Rick and his family are a constant presence at the Homecoming Community Garden and Food Pantry. They toil for hours in the garden, helping Betty and Elmer grow food for the community. Rick is educated, articulate and caring. He has a degree in social work from Morehead State University and worked his way through college. After school, he was a substitute teacher for many years, but when the jobs became scarce, he took a job working for the Clark Grave Vault Company making caskets. Rick was laid off two years ago and has yet to find permanent work. His wife Maggie suffers from seizures and other medical issues and is unable to work and Rick helps care for her. Despite their struggles, Rick, Maggie, Kimberly and Santanna are at the Homecoming Community Garden several days a week, planting, weeding and harvesting the produce. They also help at the food pantry, stocking the shelves and delivering boxes of food to other needy families. The Hatfields have known Betty and Elmer Harris for 13 years. And, recently, they have needed a bit more than just Betty and Elmer's friendship -- they have also needed food from the food pantry, dinners prepared by the Harrises, and clothing and school supplies from donations directed through Betty and Elmer's charitable efforts. These two families and neighbors work together to make sure that they support each other. Betty and Elmer help Rick Hatfield and his family on a one-on-one level, and the Hatfields in turn help, Betty and Elmer feed and serve even more people in the community.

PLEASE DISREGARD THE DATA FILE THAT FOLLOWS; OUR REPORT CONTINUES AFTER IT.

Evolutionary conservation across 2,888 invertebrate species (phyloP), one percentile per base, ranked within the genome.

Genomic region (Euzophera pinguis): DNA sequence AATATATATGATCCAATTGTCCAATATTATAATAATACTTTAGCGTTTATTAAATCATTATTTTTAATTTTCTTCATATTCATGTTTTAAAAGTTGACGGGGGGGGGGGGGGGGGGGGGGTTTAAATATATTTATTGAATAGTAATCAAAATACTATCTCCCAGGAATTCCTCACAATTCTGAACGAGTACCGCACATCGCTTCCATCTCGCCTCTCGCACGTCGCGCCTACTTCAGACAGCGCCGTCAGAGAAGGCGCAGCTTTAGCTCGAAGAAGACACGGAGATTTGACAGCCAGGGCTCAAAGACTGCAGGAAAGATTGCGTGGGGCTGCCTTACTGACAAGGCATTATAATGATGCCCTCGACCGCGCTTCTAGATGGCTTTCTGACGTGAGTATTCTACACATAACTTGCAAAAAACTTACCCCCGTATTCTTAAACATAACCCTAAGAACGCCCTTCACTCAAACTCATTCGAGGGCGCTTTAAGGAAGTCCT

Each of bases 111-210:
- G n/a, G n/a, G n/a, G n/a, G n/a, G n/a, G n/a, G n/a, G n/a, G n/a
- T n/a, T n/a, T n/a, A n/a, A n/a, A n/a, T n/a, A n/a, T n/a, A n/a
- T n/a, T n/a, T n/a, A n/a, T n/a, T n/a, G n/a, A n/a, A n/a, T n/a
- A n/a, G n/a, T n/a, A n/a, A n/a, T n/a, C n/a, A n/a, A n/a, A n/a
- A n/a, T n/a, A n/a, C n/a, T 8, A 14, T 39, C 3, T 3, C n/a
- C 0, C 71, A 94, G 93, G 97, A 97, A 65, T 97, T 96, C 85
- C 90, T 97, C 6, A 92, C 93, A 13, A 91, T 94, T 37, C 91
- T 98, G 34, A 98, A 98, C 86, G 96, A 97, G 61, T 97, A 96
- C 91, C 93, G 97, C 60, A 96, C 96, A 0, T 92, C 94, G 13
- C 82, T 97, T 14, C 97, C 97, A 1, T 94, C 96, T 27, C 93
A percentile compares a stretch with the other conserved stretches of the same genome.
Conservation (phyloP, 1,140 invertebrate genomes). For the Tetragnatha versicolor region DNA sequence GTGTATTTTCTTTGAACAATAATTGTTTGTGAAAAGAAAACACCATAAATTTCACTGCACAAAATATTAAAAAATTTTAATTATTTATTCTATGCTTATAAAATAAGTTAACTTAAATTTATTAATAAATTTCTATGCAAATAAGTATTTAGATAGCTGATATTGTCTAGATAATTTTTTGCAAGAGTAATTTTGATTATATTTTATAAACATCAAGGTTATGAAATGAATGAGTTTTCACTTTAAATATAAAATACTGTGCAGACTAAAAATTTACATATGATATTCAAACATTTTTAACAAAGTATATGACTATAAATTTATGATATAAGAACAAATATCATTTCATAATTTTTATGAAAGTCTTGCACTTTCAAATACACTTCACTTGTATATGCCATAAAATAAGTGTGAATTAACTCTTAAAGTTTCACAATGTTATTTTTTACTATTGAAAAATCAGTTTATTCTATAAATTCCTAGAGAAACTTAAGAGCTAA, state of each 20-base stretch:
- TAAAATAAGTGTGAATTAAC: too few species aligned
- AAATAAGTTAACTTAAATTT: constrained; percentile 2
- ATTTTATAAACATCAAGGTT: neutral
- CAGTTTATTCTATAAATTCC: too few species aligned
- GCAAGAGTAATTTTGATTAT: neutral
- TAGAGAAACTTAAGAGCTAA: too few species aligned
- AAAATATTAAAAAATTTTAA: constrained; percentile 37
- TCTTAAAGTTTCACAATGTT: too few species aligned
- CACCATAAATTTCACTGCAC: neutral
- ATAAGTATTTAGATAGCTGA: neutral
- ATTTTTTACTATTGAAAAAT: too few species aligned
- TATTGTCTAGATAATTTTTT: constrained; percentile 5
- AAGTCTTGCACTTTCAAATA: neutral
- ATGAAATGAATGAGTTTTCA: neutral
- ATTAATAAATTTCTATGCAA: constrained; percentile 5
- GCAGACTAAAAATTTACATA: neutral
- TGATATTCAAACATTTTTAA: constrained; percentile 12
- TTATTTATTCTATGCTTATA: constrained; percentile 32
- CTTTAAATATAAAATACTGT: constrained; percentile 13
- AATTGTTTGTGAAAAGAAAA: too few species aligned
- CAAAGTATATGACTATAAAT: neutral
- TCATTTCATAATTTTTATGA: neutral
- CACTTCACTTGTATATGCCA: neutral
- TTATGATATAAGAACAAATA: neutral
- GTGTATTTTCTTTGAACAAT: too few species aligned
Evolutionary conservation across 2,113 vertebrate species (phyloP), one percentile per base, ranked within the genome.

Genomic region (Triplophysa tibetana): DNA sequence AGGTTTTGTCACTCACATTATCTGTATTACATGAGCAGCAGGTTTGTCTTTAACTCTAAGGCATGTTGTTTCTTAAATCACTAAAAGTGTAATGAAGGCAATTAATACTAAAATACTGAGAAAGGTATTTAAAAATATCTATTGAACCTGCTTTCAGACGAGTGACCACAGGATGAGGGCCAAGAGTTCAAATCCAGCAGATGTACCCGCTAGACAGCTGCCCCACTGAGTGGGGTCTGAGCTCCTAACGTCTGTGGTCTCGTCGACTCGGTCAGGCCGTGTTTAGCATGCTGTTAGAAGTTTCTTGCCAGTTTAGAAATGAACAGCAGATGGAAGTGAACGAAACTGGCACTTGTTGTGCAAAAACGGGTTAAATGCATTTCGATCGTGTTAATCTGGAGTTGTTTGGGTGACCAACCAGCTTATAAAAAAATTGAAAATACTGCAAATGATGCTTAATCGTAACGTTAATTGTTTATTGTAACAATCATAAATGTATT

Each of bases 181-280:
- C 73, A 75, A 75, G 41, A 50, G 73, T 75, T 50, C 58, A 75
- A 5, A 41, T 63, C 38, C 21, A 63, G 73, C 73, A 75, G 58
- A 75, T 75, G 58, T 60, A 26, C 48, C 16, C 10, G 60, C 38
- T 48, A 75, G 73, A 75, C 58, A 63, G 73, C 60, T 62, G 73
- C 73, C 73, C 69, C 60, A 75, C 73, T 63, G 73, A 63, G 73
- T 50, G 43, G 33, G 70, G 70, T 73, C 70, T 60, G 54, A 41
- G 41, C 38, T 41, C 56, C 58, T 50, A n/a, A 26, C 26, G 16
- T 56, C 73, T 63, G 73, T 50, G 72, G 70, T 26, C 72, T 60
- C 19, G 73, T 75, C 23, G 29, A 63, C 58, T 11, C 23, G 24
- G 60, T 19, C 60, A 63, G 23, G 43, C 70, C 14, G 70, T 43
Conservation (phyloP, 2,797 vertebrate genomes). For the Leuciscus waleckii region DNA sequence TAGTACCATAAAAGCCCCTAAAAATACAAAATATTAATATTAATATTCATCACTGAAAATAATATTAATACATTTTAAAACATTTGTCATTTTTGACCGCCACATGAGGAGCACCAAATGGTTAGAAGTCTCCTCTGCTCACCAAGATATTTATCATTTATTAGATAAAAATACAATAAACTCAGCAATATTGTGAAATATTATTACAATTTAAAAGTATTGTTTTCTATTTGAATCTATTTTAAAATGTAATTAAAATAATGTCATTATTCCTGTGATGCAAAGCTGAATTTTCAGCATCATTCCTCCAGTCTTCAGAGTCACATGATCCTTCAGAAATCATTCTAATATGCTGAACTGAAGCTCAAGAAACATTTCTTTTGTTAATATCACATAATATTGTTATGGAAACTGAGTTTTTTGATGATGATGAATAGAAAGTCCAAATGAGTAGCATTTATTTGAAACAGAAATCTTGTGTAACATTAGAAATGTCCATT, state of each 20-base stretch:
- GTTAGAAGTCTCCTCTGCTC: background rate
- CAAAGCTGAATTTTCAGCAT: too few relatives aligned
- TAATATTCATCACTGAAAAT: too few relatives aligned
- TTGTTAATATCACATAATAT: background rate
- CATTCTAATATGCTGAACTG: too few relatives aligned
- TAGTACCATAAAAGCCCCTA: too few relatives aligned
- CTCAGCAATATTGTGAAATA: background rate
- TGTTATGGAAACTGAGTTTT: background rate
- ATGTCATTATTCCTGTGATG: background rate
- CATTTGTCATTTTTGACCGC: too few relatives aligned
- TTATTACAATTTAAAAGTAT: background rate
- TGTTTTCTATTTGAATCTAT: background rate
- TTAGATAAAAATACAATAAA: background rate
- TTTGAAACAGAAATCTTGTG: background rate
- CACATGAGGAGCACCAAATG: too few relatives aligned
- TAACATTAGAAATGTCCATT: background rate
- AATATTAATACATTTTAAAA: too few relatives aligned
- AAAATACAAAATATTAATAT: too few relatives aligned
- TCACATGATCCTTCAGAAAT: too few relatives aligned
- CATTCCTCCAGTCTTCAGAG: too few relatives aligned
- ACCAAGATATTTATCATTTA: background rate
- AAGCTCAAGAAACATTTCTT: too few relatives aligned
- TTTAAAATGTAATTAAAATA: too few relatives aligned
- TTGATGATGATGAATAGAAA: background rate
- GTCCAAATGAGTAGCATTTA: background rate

This kind of neighbor helping neighbor is inspirational to see. These two families are not related (although the original Hatfields had numerous children and are well represented in the area). But they do share a sense of cooperation, teamwork, and a common goal of helping each other.


Part of RAMP's mission is to focus on working family-to-family and community-to-community. The Hatfields and the Harrises are just one example of community cooperation, and whether it's done on a local family-to-family level, or on a broader community-to-community level, neighbors helping neighbors is one of the foundations that makes us all stronger.

For more information on the Rockin' Appalachian Mom Project (RAMP) and its work in Martin County, Kentucky, visit For information on the partnership with RAMP and Rockin' Water, see; information on Whole Foods Market's initiatives and partnerships can be found at